When substance abuse is used as a coping mechanism for trauma, it paves the road (and mental pathways) leading to addiction. Reaching this point means the brain functions affecting thought patterns and behaviors have changed, and even though the substances have caused a string of negative consequences, the user cannot stop using them.
This continual loop happens because of the connection the brain makes when drugs or alcohol are used and dopamine (a neurotransmitter) is released, causing our bodies to feel pleasure. This is typically why substances are often chosen to cope with the mental effects of trauma. This can make our brains and bodies feel negative emotions less severely (for some time), but these effects are temporary, and when they wear off, cravings for that dopamine release begin again.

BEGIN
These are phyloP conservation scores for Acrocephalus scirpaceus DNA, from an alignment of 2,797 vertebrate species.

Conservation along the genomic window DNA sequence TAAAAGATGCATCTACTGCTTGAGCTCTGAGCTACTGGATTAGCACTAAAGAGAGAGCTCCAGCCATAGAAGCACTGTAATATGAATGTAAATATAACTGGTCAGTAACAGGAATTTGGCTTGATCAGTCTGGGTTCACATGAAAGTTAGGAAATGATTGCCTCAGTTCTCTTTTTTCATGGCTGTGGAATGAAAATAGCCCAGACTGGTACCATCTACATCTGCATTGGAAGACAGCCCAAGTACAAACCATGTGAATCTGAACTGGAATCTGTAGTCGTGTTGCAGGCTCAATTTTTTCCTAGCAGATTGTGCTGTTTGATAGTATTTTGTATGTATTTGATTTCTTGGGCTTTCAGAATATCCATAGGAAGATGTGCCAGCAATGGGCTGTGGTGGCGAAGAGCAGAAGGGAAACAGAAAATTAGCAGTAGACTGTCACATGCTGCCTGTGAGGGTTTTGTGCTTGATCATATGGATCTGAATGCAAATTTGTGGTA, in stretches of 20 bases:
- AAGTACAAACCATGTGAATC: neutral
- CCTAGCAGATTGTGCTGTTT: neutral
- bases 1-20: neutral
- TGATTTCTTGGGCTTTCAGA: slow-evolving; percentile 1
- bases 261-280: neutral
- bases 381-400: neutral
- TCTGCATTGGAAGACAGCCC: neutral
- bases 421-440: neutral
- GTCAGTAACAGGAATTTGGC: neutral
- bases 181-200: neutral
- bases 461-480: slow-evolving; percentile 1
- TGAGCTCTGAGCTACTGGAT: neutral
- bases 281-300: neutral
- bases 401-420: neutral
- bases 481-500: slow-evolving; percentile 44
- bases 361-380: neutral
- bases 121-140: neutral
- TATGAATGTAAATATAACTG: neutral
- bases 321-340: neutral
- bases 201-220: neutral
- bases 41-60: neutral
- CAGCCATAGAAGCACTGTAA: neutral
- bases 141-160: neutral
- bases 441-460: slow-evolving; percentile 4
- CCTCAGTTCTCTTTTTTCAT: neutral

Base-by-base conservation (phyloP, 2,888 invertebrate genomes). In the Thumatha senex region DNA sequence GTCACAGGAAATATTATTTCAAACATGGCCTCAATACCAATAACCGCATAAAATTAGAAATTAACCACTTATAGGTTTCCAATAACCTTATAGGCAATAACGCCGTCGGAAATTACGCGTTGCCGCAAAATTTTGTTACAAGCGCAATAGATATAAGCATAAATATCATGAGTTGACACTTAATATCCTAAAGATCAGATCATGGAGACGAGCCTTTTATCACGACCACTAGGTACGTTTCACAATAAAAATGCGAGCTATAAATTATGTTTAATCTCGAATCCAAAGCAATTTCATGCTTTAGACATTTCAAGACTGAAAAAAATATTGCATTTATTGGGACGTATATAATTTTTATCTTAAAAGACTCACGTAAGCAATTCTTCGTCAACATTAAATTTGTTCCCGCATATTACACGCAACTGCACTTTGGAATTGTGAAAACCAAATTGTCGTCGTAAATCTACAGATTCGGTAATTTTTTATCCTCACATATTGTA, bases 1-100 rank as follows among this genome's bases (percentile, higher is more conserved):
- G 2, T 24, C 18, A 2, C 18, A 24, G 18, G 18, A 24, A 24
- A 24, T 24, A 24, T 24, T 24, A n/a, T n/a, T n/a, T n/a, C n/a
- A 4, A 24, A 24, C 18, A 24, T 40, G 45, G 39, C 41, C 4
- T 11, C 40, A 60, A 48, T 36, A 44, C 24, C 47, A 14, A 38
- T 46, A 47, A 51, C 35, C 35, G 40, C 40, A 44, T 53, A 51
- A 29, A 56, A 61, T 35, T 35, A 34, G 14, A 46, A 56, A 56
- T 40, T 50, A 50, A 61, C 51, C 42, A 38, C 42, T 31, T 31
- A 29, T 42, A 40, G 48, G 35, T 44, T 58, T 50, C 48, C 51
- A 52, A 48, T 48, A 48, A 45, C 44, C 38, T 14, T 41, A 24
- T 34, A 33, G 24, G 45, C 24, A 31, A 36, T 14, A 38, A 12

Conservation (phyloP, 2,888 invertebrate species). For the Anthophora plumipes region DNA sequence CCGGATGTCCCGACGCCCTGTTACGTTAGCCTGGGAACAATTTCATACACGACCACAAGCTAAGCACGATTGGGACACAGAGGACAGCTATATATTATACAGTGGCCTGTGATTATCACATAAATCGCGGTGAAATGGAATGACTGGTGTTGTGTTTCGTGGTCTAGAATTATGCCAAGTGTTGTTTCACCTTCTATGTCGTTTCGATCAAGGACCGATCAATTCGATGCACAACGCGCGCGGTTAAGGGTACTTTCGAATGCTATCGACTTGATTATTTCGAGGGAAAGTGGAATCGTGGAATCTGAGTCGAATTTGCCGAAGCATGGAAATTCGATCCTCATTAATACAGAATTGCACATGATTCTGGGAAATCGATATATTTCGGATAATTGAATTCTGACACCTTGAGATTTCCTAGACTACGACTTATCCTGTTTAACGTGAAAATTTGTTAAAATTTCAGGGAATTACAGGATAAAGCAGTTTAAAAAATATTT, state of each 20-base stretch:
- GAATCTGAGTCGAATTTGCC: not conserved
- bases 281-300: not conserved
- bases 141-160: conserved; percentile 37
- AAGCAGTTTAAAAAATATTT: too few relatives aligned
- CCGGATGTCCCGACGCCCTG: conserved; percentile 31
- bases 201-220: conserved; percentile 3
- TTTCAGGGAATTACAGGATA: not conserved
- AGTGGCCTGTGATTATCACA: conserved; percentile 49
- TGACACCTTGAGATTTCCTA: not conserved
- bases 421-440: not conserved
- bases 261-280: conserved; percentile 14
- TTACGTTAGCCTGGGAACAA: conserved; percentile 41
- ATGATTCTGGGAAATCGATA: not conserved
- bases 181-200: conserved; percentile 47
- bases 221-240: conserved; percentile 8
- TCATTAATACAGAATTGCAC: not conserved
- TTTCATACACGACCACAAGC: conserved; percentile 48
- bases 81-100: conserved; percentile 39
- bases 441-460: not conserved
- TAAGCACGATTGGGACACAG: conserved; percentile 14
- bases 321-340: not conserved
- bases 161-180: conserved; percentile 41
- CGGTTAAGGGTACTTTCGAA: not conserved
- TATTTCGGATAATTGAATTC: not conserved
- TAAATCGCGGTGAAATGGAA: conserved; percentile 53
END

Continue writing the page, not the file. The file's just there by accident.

The good news is that help is available. KVC Nebraska offers a program for community members to get support while recovering from substance abuse disorder.
The Intensive Outpatient Treatment Program (IOP) – KVC Nebraska
As a unique and beneficial option for those seeking treatment for substance use, the outpatient program allows individuals ages 12 and older, who do not need detoxification support or full-time supervision, the ability to address addiction. Some clients would benefit from an in-patient program but can’t step away from their work or family responsibilities for an extended amount of time. Unlike the in-patient programs, this treatment allows clients to live their normal lives in conjunction with their participation in treatment.
How Intensive is the Program?